EAA Efforts Bring Change to Aviation Medical Certification and Processing
EAA AVIATION CENTER, OSHKOSH, Wis. - (April 4, 2006) — One of the pilot community's most pressing needs, the timely processing of aviation medical certification special issuances, is poised for a practical solution thanks to the work of the Experimental Aircraft Association, its members and the EAA Aeromedical Council.
EAA President Tom Poberezny, EAA government relations staff and Aeromedical Council representatives were invited to Washington, D.C., on March 30 to meet with senior Federal Aviation Administration officials that included Associate Administrator Nick Sabatini and FAA Flight Surgeon Dr. Fred Tilton. During that session, EAA followed up on the organization's recommendations submitted to FAA last December.
"We were very pleased to hear that FAA had listened to EAA members' concerns regarding medical certification delays and to EAA's ideas to relieve the backlog of special issuance cases," Poberezny said. "FAA is taking immediate steps to ease the backlog, while at the same time working toward sweeping, long-term improvement in the medical certification process. This is a big step that will benefit all pilots as they continue to enjoy the freedom of flight."
EAA's recommendations to improve medical certification processing were contained in a proposal that featured four major points:
- Review of the interval between medical examinations
- Review of special issuance medical conditions, with the potential for eliminating some and reduced reporting requirements for others
- A "Super AME" concept, which includes Aviation Medical Examiners willing to accept the responsibility of review and approval authority for medical certifications
- Review of the Third-Class medical certification with possibilities ranging from relaxed medical requirements to complete elimination of that certificate.
EAA's proposal grew out of the annual "Meet the Administrator" session at EAA AirVenture 2005, where EAA members and other pilots repeatedly voiced concerns about the current medical certification process, particularly in the areas of special issuances. Since this is a topic that will affect tens of thousands of pilots during their lifetimes, EAA used its positive relationship with government officials to craft practical recommendations to meet this challenge.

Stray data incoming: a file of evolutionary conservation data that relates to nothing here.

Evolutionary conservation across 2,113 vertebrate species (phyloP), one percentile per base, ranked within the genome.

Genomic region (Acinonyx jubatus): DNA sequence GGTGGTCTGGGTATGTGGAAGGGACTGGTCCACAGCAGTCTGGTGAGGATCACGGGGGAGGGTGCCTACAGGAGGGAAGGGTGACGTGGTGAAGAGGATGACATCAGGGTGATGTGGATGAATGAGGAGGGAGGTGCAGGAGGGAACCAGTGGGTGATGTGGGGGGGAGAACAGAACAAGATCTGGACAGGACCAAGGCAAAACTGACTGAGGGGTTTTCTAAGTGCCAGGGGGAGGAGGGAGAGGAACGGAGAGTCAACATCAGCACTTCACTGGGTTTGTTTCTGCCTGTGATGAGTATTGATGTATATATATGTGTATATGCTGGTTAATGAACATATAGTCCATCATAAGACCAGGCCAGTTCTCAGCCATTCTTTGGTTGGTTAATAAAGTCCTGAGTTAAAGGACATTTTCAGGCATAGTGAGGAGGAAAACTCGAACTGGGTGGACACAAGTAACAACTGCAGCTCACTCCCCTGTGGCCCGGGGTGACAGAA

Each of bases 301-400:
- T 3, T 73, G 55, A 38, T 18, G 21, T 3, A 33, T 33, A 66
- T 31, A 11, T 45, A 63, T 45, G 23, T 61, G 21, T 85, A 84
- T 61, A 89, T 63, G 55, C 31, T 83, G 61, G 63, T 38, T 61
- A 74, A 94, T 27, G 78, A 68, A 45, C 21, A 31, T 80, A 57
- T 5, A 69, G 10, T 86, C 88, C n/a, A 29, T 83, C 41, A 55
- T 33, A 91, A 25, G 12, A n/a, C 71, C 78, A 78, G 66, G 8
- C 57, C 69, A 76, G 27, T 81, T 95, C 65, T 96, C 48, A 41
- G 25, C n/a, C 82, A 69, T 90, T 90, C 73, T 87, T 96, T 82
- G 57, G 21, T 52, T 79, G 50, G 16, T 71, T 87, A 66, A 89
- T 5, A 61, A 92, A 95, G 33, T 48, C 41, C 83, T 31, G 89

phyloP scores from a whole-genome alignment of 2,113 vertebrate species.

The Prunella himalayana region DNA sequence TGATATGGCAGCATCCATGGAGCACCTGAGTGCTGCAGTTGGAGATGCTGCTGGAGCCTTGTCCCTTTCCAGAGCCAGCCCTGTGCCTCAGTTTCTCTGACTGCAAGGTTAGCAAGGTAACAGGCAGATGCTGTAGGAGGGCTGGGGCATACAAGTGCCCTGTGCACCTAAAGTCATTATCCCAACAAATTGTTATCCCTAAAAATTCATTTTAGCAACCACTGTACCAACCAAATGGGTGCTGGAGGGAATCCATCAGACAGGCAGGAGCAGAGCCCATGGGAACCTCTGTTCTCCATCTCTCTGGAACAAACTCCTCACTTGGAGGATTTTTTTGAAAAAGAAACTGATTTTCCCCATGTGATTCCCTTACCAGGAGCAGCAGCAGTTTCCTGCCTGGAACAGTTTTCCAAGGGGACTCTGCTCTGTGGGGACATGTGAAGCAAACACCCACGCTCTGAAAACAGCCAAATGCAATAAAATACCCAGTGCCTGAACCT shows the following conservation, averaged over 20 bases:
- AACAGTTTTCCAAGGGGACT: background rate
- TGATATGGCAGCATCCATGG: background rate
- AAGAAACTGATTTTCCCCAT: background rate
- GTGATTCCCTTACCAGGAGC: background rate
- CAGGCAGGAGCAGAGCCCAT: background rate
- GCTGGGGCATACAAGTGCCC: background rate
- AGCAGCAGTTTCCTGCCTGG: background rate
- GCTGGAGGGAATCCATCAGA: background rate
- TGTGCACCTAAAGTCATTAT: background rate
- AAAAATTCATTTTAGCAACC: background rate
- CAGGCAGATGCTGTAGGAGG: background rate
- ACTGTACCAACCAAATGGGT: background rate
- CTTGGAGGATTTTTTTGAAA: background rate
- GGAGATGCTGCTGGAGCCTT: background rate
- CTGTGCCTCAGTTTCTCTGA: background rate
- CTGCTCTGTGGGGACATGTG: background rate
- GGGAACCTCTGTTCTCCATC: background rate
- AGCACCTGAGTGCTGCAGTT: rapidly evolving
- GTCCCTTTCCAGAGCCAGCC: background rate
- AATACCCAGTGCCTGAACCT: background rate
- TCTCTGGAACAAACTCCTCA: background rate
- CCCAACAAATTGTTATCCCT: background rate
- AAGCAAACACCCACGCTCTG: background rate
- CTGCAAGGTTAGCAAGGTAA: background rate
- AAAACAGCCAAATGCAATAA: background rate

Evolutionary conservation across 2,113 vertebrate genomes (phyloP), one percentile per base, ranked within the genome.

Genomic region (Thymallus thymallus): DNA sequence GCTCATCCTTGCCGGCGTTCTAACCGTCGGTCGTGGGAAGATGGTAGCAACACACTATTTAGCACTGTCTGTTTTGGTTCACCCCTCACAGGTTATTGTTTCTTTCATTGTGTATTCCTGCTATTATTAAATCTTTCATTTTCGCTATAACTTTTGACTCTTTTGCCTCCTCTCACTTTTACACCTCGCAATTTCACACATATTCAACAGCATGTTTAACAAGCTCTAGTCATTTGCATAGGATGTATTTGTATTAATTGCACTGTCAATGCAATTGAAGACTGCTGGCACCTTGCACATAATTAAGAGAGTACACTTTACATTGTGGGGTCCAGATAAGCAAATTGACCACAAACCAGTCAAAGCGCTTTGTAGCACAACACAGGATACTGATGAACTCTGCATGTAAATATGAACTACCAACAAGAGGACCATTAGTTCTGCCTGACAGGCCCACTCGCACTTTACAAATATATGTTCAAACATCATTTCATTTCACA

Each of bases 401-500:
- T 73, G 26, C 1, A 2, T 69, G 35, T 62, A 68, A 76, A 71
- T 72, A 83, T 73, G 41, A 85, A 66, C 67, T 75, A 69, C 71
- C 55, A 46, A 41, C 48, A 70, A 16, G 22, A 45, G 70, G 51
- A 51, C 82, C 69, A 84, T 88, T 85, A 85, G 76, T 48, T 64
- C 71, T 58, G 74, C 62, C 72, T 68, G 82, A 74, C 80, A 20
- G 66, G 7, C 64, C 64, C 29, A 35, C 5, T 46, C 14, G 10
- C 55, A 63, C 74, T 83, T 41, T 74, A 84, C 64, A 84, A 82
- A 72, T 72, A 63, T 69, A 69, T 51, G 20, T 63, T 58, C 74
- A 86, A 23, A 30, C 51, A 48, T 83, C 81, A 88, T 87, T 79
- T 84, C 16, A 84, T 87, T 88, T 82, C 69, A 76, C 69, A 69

In response, FAA called EAA's recommendations "right on target" and is immediately undertaking several actions to ease the special issuance backlog:
- FAA regional flight surgeons will help review special issuance cases, increasing the number of doctors available to review and approve these applications
- Increasing the number of approved conditions for which medical examiners may renew special issuance certificates, instead of sending those applications to FAA for review
- Educate AMEs to participate more fully in the Aviation Medical Examiner Assisted Special Issuance process, in order to dramatically ease the renewal of special issuance certificates
- Explore EAA's recommendation for increased medical certificate duration and greater delegation of authority to individual AMEs under EAA's "Super AME" proposal.
"EAA's Aeromedical Council of physicians, who volunteer to assist fellow EAA members with medical questions and issues, has done outstanding work to outline the current situation and provide solutions," Poberezny said. "EAA and this council will continue to work with FAA to ensure that the promised changes are implemented to improve the process for all pilots."
EAA AIRVENTURE OSHKOSH is The World's Greatest Aviation Celebration and EAA's yearly membership convention. EAA members receive lowest prices on admission rates. For more information on EAA and its programs, call 1-800-JOIN-EAA (1-800-564-6322) or visit www.eaa.org. EAA AirVenture information is also available through the World Wide Web at www.airventure.org.